The next time Tony Salvador visits the Cañari people in the Andes mountain region, he won't be officially representing his employer, Intel Corp. Instead, he'll be filling an honored role as "godparent of the cross" for a house currently under construction. In the tradition of the Cañari, an indigenous people of Peru, when a house is completed, a cross is raised and an honored friend is chosen as the godparent. From then on the godparent has a permanent place in that household.

Salvador treasures this and the many other relationships he has made traveling the world as an ethnographer for Intel's People and Practices Group in Hillsboro, Ore. The group's goal was to learn how computers are being used by typical people in different cultures. Some of what they learned, Salvador and coauthor John Sherry share with us in "Taking the Internet to the People."

Salvador's job at Intel wasn't always so exotic. He was hired in 1993 fresh out of a Ph.D. program in experimental psychology to work on the human-factors end of a videoconferencing project. Then, in 1995, Intel released its new Pentium processor for the PC. Noticing that Pentium computers were racking up unexpectedly big sales in the market for home computers, Intel executives reasoned that the company should develop more products for the home.

Knowing little about the home market, Salvador and several other members of the human-factors group designed a study to determine how families with young children were using home computers. Instead of conducting a simple survey, they went into 10 selected homes and made lengthy, open-ended observations. When they released the study results to the rest of the company, which had been unaware of its existence, the impact far exceeded their expectations, triggering new product ideas within the company and enabling the team members to rewrite their official job descriptions. They formed the People and Practices Group to study societies and homes all over the world, and Salvador began his travels. In the past 10 years, he has visited more than two dozen countries, logging some 500 000 airline miles--and has no intention of slowing down.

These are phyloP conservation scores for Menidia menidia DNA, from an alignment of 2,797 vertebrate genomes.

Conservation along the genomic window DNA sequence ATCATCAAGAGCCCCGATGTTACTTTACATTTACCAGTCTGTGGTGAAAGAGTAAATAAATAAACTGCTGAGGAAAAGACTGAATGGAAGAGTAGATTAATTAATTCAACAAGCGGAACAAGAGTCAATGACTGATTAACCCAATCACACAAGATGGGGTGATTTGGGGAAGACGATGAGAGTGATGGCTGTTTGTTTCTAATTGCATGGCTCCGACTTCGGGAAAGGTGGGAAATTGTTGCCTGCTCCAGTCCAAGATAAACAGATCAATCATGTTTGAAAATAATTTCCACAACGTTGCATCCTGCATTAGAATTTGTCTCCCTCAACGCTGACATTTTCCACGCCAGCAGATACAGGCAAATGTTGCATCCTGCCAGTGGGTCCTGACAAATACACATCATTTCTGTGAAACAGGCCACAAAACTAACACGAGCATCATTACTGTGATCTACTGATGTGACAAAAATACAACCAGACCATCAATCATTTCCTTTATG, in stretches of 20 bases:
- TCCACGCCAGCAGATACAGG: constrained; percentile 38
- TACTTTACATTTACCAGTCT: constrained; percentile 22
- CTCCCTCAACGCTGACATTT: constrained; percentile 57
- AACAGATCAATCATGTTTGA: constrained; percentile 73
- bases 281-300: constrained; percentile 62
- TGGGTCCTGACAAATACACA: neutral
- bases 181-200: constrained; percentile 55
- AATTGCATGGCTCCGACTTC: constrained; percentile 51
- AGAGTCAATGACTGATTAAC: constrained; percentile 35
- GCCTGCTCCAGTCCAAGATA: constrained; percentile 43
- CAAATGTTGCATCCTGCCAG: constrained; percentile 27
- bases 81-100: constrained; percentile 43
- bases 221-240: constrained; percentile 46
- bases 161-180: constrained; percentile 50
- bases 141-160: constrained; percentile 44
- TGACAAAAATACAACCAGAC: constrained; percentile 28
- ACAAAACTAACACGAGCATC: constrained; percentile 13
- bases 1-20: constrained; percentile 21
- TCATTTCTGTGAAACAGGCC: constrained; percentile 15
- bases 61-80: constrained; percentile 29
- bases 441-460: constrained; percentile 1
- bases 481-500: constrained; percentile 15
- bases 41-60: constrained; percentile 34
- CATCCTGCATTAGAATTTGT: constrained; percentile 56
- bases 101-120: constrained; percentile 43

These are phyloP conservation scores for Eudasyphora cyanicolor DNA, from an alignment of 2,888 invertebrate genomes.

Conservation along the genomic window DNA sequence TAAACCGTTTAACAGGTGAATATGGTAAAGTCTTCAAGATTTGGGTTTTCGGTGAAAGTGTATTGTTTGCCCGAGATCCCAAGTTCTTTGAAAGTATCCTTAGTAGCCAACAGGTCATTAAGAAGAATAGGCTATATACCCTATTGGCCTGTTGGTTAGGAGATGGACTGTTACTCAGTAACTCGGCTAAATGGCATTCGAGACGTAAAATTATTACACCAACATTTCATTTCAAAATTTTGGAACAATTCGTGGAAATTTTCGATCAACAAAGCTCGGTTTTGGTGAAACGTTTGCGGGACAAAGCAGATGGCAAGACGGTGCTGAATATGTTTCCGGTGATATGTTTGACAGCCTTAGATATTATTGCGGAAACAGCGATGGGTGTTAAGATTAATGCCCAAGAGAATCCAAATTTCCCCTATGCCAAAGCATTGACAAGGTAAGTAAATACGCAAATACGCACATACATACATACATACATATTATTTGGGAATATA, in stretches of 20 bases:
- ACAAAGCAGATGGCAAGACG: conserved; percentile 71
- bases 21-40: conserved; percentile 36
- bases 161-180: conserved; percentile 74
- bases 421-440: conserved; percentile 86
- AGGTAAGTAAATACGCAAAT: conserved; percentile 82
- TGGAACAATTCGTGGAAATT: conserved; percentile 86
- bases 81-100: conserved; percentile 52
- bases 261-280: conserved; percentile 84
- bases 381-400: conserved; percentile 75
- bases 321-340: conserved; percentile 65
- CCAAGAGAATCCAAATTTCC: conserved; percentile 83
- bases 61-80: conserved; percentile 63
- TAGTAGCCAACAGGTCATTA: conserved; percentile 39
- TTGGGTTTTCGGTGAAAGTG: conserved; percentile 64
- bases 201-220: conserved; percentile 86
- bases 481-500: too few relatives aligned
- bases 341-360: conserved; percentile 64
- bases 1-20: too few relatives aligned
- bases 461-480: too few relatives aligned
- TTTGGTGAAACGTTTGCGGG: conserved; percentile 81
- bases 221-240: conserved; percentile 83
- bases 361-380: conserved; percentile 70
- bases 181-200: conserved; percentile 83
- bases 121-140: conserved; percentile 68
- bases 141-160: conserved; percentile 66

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From WinZips to Cat GIFs, Jacob Ziv’s Algorithms Have Powered Decades of Compression

The lossless-compression pioneer received the 2021 IEEE Medal of Honor

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Photo: Rami Shlush
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Lossless data compression seems a bit like a magic trick. Its cousin, lossy compression, is easier to comprehend. Lossy algorithms are used to get music into the popular MP3 format and turn a digital image into a standard JPEG file. They do this by selectively removing bits, taking what scientists know about the way we see and hear to determine which bits we'd least miss. But no one can make the case that the resulting file is a perfect replica of the original.

Not so with lossless data compression. Bits do disappear, making the data file dramatically smaller and thus easier to store and transmit. The important difference is that the bits reappear on command. It's as if the bits are rabbits in a magician's act, disappearing and then reappearing from inside a hat at the wave of a wand.

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